[00:07.54]No company likes to be told
[00:09.55]it is contributing to the moral decline of a nation.
[00:13.48]"Is this what you intended to accomplish with your careers?"
[00:17.21]Senator Robert Dole asked Time Warner executives last week.
[00:22.57]"You have sold your souls, but must you corrupt our nation
[00:25.94]and threaten our children as well?"
[00:28.85]At Time Warner, however,
[00:30.76]such questions are simply the latest manifestation
[00:34.10]of the soul-searching that has involved
[00:36.31]the company ever since the company was born in 1990.
[00:41.65]It's a self-examination that has, at various times,
[00:45.49]involved issues of responsibility,
[00:48.11]creative freedom and the corporate bottom line.
[00:52.45]At the core of this debate is chairman Gerald Levin,
[00:56.59]56, who took over for the late Steve Ross in 1992.
[01:02.34]On the financial front,
[01:04.05]Levin is under pressure to raise the stock price
[01:07.29]and reduce the company's mountainous debt,
[01:10.21]which will increase to $17.3 billion
[01:14.34]after two new cable deals close.
[01:17.97]He has promised to sell off some of the property
[01:20.69]and restructure the company,
[01:22.70]but investors are waiting impatiently.
[01:26.33]The flap over rap is not making life any easier for him.
[01:31.28]Levin has consistently defended the company's rap music
[01:34.91]on the grounds of expression.
[01:36.93]In 1992, when Time Warner
[01:39.85]was under fire for releasing Ice-T's violent rap song Cop Killer,
[01:45.50]Levin described rap as a lawful expression of street culture,
[01:49.83]which deserves an outlet.
[01:52.16]"The test of any democratic society,"
[01:54.87]he wrote in a Wall Street Journal column,
[01:57.40]"lies not in how well it can control expression
[02:00.74]but in whether it gives freedom of thought
[02:03.26]and expression the widest possible latitude,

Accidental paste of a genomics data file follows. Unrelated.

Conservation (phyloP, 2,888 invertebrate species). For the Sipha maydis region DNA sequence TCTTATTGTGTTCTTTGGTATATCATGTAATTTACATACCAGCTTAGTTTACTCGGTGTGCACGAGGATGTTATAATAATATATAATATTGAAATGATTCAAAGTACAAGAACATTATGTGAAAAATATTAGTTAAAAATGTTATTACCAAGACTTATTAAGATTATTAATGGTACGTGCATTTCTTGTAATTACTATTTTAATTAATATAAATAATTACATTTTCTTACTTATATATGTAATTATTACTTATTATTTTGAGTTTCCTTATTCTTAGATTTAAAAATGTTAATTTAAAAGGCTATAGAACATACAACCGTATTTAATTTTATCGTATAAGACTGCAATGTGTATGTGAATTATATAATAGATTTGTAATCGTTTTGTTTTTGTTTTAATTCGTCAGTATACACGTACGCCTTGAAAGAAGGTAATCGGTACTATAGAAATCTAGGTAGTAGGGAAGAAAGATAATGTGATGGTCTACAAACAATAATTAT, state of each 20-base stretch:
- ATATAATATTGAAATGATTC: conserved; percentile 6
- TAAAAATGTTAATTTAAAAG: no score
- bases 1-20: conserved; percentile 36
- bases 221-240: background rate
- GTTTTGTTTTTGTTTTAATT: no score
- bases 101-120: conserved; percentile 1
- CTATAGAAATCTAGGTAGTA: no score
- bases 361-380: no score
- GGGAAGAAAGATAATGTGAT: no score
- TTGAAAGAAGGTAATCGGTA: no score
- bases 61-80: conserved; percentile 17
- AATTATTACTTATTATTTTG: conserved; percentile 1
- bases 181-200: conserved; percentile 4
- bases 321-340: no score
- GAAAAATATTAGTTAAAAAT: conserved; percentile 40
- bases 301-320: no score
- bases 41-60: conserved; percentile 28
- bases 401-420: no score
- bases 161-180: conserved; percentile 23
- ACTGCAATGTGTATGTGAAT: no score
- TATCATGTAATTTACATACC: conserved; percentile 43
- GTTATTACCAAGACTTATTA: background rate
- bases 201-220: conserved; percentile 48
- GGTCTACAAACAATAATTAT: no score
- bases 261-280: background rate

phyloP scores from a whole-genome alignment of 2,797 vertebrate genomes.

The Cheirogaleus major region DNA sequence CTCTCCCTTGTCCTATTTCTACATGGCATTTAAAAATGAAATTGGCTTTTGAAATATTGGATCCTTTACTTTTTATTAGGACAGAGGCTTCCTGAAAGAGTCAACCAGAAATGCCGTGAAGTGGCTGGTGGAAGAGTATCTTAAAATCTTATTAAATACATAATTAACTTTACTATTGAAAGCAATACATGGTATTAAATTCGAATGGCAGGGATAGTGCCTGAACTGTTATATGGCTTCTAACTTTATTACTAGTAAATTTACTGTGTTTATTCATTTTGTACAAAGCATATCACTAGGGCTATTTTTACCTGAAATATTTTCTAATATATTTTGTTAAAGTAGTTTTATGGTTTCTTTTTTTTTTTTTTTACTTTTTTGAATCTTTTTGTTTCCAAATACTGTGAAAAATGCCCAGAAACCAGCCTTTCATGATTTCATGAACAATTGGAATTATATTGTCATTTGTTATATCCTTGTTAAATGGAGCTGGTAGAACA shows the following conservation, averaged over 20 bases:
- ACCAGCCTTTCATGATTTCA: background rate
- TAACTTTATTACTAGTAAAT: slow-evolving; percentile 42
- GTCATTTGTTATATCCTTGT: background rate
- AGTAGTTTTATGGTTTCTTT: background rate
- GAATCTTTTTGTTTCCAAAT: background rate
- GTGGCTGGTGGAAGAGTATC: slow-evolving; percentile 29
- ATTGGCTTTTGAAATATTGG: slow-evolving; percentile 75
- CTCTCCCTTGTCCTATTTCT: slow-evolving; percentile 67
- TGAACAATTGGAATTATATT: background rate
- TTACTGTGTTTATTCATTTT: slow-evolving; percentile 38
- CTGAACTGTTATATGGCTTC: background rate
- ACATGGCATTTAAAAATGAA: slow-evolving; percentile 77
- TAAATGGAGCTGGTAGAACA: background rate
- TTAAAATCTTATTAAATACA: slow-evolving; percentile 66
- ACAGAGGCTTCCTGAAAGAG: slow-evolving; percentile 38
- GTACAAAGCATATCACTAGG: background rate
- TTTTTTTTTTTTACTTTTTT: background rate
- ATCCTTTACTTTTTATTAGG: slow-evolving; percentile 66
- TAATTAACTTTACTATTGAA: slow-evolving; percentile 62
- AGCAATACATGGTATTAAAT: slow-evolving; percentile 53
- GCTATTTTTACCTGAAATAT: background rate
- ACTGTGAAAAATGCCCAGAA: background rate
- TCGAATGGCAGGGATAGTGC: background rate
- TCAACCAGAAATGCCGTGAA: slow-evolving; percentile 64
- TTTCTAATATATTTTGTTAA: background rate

[02:06.48]however disputable or irritating the results
[02:09.61]may sometimes be.
[02:11.53]We won't retreat in the face of any threats."
[02:15.35]Levin would not comment on the debate last week,
[02:18.48]but there were signs that the chairman
[02:20.17]was backing off his hard-line stand,
[02:23.10]at least to some extent.
[02:25.19]During the discussion of rock singing verses
[02:27.90]at last month's stockholders' meeting,
[02:30.83]Levin asserted that "music is not the cause of society's ills"
[02:35.56]and even cited his son,
[02:37.58]a teacher in the Bronx, New York,
[02:40.20]who uses rap to communicate with students.
[02:43.63]But he talked as well about the "balanced struggle"
[02:46.75]between creative freedom and social responsibility,
[02:50.49]and he announced that the company
[02:52.17]would launch a drive to develop standards
[02:54.69]for distribution and labeling
[02:57.49]of potentially objectionable music.
[03:01.13]The 15-member Time Warner board
[03:03.65]is generally supportive of Levin and his corporate strategy.
[03:07.68]But insiders say several of them
[03:09.80]have shown their concerns in this matter.
[03:13.04]"Some of us have known for many, many years
[03:16.06]that the freedoms under the First Amendment
[03:18.28]are not totally unlimited," says Luce.
[03:22.21]"I think it is perhaps the case
[03:24.03]that some people associated with the company
[03:26.65]have only recently come to realize this."内容来自 听力课堂网：http://www.tingclass.net/show-8686-250692-1.html